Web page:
Desertification is the gradual and dangerous degradation of productive land into useless desert. Land experts have been concerned about the process for two decades. The United Nations declared 2006 the International Year of Deserts and Desertification.
Forty percent of our planet's land is considered dry land, vulnerable to become arid, infertile and desert-like. The United Nations has called desertification "a major threat to humanity" and "one of the world's most alarming processes of environmental degradation."
Moctar Toure works with the Global Environment Facility, an organization of the United Nations and the World Bank. The African native says desertification today affects 100 countries.
“It is widespread. Dry lands cover about 40 percent of the lands of the globe and affect one third of the total population of the globe, so we're talking about two billion people affected by dry lands, by degradation,” he says.
Some of the most affected regions are sub-Saharan Africa, Central Asia and northeastern Brazil. Toure says the loss of productivity there has deep implications for the wellbeing and livelihood of the people, as well as the integrity of the ecosystems. He says desertification triggered by climate change could trigger a mass exodus of people looking for more productive land.
"The impact of climate change is going to be a major factor in the expansion of the desertification phenomena."
Experts agree that the desertification has multiple causes, all of them related to human activity. Population growth, poor land management, and the pressure on natural resources in already fragile areas have led to the loss of biological diversity.
Robert Winterbottom is a senior manager at the International Resources Group in Washington. The group provides professional services in natural resources, sustainable land use and desertification, mostly in Africa. He says, "Typically when you get the wet periods restored then the vegetation comes back, there is a tremendous capacity in nature left to its own devices to regenerate, to protect itself. So in these areas that are heavily impacted by men, by people, that you do have desertification."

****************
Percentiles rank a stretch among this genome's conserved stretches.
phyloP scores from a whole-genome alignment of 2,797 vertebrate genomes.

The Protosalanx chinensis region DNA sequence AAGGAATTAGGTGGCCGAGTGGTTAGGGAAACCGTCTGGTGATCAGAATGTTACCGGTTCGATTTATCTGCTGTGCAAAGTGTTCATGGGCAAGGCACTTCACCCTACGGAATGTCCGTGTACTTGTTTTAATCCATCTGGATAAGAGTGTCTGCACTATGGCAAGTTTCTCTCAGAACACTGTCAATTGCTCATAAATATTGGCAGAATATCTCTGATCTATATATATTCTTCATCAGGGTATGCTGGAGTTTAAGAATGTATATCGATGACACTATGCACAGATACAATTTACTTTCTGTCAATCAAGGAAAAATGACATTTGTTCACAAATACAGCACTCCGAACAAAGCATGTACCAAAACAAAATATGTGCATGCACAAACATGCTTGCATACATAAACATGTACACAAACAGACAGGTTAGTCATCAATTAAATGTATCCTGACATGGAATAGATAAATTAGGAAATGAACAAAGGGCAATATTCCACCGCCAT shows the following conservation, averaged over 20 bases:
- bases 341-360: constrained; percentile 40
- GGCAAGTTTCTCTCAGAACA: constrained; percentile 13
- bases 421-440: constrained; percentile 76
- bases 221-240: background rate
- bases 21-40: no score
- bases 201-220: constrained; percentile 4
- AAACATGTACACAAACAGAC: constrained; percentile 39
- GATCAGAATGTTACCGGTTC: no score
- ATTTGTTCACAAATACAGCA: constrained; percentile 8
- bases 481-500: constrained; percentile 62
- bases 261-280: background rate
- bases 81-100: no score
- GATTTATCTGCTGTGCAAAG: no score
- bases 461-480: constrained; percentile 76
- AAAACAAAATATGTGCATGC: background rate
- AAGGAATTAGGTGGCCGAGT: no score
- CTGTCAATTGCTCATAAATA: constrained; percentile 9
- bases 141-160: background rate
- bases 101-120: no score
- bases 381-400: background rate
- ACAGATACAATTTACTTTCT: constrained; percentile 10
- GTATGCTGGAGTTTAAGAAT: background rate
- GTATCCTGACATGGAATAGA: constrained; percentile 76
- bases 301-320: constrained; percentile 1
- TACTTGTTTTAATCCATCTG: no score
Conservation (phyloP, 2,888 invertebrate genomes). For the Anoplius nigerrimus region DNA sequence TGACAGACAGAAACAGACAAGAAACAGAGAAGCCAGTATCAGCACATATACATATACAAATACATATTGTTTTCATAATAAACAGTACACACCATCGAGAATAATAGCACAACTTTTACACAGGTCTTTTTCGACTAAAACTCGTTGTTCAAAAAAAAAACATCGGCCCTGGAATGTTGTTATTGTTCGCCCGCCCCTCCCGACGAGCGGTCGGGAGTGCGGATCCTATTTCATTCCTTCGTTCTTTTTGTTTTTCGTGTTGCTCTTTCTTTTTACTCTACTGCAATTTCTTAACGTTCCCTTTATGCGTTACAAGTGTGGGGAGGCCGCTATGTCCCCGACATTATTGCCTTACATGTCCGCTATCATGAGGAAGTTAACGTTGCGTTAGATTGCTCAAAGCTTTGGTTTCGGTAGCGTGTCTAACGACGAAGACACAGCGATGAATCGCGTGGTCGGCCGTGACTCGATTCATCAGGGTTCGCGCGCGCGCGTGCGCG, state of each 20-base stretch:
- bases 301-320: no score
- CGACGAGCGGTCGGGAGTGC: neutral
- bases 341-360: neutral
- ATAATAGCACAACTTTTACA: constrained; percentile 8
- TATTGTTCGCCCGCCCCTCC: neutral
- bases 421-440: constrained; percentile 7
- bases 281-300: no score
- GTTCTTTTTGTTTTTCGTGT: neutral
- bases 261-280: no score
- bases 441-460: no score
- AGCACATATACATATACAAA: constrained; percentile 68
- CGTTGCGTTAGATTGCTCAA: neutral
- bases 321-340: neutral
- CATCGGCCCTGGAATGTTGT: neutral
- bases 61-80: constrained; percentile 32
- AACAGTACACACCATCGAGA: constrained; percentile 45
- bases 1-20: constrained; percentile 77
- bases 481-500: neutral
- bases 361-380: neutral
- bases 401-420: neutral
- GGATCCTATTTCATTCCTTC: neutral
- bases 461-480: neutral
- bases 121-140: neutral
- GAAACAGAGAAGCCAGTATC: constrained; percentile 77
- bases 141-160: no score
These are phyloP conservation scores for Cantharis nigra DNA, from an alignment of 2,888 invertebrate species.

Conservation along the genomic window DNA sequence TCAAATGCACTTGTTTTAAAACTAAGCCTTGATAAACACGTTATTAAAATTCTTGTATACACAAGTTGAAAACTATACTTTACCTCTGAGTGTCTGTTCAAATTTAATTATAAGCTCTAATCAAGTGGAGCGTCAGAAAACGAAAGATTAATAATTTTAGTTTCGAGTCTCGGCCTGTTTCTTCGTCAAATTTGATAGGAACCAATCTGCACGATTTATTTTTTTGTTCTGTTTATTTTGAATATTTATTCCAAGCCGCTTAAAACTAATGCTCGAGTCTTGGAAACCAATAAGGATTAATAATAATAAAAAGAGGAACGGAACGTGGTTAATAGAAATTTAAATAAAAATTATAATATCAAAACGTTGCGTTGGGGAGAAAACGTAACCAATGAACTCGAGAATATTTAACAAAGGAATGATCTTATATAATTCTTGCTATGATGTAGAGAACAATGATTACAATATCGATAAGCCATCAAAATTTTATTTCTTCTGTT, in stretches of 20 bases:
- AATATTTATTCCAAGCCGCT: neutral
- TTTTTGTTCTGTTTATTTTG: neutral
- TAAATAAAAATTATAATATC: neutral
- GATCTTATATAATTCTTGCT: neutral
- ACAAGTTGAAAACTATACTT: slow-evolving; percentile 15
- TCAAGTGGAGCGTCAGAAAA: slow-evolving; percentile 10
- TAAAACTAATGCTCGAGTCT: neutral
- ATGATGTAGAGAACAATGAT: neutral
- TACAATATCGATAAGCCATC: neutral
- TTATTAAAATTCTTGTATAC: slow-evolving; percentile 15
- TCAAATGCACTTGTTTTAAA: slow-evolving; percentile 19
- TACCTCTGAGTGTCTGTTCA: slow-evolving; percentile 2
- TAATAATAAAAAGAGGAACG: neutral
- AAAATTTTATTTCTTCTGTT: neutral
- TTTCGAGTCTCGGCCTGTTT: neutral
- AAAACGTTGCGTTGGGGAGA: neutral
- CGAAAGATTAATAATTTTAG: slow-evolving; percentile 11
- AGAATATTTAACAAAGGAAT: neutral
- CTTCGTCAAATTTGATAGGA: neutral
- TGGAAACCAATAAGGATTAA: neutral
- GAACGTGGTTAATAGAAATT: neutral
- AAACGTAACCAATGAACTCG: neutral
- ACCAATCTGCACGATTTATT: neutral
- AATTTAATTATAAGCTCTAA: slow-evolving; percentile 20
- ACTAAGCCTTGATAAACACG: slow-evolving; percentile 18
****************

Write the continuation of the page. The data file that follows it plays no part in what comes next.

Winterbottom says desertification can be reversed through the planting of trees and better land management. His group and USAID have worked to stop the desertification of Africa for the last 30 years.
"We just completed a study in Niger which shows that there are two, three million hectares of land that now has more tree cover on it and has become more productive, work crop is increasing, people are getting higher income and that is despite regular variations in rain fall and despite other problems that could have gone the other way," says Winterbottom.
Experts say prevention is the real solution. They say once desertification has started, it is very expensive to restore the land.
At the Global Environment Facility, Moctar Toure says some people are doing their best to fight desertification, with limited results. "I think we're not doing enough. The extent of the problem is so huge that it would require a major global commitment to bring it back to manageable proportions."